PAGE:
50 AP Biology 2005-2006 Sickle cell anemia

51 AP Biology 2005-2006 Mutations Frameshift shift in the reading frame changes everything downstream insertions adding base(s) deletions losing base(s)

52 AP Biology 2005-2006 What s the value of mutations?

53 AP Biology 2005-2006 Chapter 17. RNA Processing

54 AP Biology 2005-2006 Transcription -- another look The process of transcription includes many points of control when to start reading DNA where to start reading DNA where to stop reading DNA editing the mRNA protecting mRNA as it travels through cell

55 AP Biology 2005-2006 Primary transcript Processing mRNA protecting RNA from RNase in cytoplasm add 5 cap add polyA tail remove introns AUGUGA

56 AP Biology 2005-2006 Protecting RNA 5 cap added G trinucleoside (G-P-P-P) protects mRNA from RNase (hydrolytic enzymes) 3 poly-A tail added 50-250 As protects mRNA from RNase (hydrolytic enzymes) helps export of RNA from nucleus UTR

57 AP Biology 2005-2006 Dicing & splicing mRNA Pre-mRNA mRNA edit out introns intervening sequences splice together exons expressed sequences In higher eukaryotes 90% or more of gene can be intron no one knows why…yet theres a Nobel prize waiting… AVERAGE … gene = 8000b pre-mRNA = 8000b mature mRNA = 1200b protein = 400aa lotsa JUNK !

58 AP Biology 2005-2006 Discovery of Split genes 1977 | 1993 Richard RobertsPhilip Sharp NE BioLabsMIT adenovirus common cold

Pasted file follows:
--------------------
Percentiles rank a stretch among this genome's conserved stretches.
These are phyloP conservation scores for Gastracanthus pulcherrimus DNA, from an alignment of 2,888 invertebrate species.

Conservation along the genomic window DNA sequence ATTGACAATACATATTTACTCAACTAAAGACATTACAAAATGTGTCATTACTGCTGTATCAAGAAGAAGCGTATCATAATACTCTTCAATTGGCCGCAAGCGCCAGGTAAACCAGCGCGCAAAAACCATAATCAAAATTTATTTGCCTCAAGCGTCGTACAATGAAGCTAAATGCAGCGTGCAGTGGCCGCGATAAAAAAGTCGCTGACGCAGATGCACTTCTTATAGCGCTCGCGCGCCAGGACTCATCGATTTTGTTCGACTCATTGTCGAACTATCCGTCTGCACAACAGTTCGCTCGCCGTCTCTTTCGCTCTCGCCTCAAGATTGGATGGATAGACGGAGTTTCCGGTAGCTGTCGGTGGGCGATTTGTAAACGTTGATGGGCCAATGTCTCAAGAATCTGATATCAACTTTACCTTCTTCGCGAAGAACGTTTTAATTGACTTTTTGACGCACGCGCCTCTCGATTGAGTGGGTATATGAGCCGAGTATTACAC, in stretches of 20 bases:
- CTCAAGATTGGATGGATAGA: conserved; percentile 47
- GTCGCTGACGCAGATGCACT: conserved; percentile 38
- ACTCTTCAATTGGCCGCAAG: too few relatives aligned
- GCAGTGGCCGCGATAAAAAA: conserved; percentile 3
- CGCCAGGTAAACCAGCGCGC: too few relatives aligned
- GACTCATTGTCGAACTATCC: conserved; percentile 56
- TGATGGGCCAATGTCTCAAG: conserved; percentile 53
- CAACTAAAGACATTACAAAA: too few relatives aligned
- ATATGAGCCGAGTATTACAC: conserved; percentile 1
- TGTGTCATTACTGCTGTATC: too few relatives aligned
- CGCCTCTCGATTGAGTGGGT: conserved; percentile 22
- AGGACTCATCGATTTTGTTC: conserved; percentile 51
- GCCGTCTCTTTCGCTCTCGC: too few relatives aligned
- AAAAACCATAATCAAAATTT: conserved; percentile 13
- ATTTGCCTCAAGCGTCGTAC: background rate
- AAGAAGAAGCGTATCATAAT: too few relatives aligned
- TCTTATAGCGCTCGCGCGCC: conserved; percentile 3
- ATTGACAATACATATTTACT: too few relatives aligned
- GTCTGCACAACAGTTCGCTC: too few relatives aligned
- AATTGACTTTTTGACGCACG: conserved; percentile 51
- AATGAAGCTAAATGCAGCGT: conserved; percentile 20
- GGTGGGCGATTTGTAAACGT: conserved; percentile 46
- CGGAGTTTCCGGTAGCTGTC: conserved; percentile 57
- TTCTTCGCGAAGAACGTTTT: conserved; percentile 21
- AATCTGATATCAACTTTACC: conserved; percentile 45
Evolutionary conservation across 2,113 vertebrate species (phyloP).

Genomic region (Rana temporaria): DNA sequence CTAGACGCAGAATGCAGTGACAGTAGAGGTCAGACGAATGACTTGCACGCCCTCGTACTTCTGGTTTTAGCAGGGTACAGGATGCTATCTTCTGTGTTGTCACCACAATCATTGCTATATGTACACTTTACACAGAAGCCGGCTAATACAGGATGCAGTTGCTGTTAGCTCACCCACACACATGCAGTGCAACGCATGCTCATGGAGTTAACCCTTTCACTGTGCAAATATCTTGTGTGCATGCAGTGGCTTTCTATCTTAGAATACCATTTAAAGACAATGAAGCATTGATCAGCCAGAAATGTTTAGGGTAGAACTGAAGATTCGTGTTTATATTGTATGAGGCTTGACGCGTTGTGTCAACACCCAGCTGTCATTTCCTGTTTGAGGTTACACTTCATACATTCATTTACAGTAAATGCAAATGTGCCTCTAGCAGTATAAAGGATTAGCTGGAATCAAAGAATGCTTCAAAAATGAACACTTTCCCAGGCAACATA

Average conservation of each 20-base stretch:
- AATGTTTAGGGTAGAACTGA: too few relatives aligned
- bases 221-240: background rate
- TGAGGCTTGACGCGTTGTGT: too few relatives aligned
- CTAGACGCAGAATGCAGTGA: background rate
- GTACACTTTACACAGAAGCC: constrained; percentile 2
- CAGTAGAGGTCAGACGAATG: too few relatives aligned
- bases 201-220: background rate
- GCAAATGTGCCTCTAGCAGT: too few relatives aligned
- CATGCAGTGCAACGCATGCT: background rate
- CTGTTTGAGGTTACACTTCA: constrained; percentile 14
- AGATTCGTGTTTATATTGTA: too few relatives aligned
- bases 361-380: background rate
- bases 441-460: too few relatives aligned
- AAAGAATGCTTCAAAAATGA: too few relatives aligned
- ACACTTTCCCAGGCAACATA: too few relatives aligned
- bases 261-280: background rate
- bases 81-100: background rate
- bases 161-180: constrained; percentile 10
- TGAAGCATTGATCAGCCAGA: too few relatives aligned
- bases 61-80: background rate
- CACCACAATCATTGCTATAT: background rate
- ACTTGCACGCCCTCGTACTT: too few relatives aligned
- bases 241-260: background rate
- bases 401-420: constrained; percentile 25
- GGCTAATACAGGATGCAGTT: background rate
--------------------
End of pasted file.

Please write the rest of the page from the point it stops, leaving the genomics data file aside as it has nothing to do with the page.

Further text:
59 AP Biology 2005-2006 snRNPs small nuclear RNA RNA + proteins Spliceosome several snRNPs recognize splice site sequence cut & paste RNA as ribozyme some mRNA can splice itself RNA as enzyme Splicing enzymes

60 AP Biology 2005-2006 Ribozyme RNA as enzyme Sidney AltmanThomas Cech 1982 | 1989 YaleU of Colorado

61 AP Biology 2005-2006 Splicing details No room for mistakes! editing & splicing must be exactly accurate a single base added or lost throws off the reading frame AUG|CGG|UCC|GAU|AAG|GGC|CAU AUGCGGCTATGGGUCCGAUAAGGGCCAU AUGCGGUCCGAUAAGGGCCAU AUG|CGG|GUC|CGA|UAA|GGG|CCA|U AUGCGGCTATGGGUCCGAUAAGGGCCAU AUGCGGGUCCGAUAAGGGCCAU Met|Arg|Ser|Asp|Lys|Gly|His Met|Arg|Val|Arg|STOP|

62 AP Biology 2005-2006 Alternative splicing Alternative mRNAs produced from same gene when is an intron not an intron… different segments treated as exons Hard to define a gene!

63 AP Biology 2005-2006 Domains Modular architecture of many proteins separate functional & structural regions coded by different exons in same gene

64 AP Biology 2005-2006 AAAAAAAAGTP 20-30b 3' promoter transcription stop transcription start introns The Transcriptional unit (gene?) transcriptional unit TACACT DNA TATA 5' RNA polymerase pre-mRNA 5'3' translation start translation stop mature mRNA 5'3' UTR exons enhancer 1000 + b

65 AP Biology 2005-2006 Any Questions??

66 AP Biology 2005-2006 20-30b 3' introns The Transcriptional unit transcriptional unit TACACT DNATATA 5' RNA polymerase 5'3' 5'3' exons enhancer 1000 + b